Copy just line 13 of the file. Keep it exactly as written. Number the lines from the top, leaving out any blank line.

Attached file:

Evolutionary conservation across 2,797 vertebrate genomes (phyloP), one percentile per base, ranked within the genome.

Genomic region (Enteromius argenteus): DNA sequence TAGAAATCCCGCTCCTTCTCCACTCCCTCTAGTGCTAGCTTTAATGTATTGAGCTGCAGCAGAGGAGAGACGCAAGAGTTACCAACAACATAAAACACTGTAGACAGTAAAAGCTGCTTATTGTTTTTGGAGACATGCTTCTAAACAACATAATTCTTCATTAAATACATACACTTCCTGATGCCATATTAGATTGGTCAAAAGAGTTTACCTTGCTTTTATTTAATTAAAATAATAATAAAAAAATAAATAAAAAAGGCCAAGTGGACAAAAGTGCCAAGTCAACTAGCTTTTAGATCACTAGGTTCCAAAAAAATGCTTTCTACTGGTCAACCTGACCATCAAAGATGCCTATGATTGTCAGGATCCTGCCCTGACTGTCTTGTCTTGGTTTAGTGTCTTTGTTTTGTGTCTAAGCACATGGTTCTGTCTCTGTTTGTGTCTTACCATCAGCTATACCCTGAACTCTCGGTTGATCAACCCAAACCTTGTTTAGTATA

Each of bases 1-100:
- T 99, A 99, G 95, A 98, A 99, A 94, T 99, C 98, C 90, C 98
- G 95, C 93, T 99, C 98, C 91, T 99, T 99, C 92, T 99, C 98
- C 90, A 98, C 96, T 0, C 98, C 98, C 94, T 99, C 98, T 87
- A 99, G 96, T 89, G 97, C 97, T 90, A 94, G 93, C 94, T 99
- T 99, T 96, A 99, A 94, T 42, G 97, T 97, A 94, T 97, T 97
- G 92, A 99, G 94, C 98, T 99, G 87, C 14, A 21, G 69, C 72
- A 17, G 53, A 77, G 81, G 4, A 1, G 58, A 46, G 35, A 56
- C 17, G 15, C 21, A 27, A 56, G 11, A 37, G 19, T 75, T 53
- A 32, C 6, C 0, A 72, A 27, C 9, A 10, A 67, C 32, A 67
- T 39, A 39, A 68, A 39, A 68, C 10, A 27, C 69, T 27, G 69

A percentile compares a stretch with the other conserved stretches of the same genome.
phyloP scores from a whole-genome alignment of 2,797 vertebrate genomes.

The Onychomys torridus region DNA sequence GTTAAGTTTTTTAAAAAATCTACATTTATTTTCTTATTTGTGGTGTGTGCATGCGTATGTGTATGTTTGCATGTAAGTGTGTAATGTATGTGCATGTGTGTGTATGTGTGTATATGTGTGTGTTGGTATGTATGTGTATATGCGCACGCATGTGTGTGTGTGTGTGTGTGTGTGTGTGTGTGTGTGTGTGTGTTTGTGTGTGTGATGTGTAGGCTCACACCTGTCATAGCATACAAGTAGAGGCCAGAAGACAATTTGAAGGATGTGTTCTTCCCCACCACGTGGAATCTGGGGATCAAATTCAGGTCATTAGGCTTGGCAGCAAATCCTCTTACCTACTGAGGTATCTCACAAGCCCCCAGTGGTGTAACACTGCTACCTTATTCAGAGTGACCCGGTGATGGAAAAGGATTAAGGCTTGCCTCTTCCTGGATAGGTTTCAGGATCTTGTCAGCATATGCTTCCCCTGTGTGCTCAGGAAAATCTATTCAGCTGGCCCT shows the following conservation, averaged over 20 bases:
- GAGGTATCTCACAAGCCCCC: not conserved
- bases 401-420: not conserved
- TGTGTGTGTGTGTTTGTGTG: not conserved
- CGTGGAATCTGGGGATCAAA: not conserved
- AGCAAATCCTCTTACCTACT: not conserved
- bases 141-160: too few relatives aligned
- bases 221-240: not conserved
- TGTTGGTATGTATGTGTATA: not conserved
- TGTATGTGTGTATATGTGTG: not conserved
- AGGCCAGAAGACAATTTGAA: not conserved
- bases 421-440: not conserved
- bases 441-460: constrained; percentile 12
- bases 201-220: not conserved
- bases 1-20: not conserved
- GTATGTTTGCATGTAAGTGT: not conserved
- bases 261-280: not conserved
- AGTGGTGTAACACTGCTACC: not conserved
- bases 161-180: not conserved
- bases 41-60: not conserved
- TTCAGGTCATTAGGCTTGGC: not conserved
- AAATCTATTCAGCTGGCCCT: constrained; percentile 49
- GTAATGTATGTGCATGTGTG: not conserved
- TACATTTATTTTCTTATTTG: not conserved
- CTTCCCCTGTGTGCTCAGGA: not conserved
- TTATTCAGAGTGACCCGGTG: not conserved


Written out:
- T 39, A 39, A 68, A 39, A 68, C 10, A 27, C 69, T 27, G 69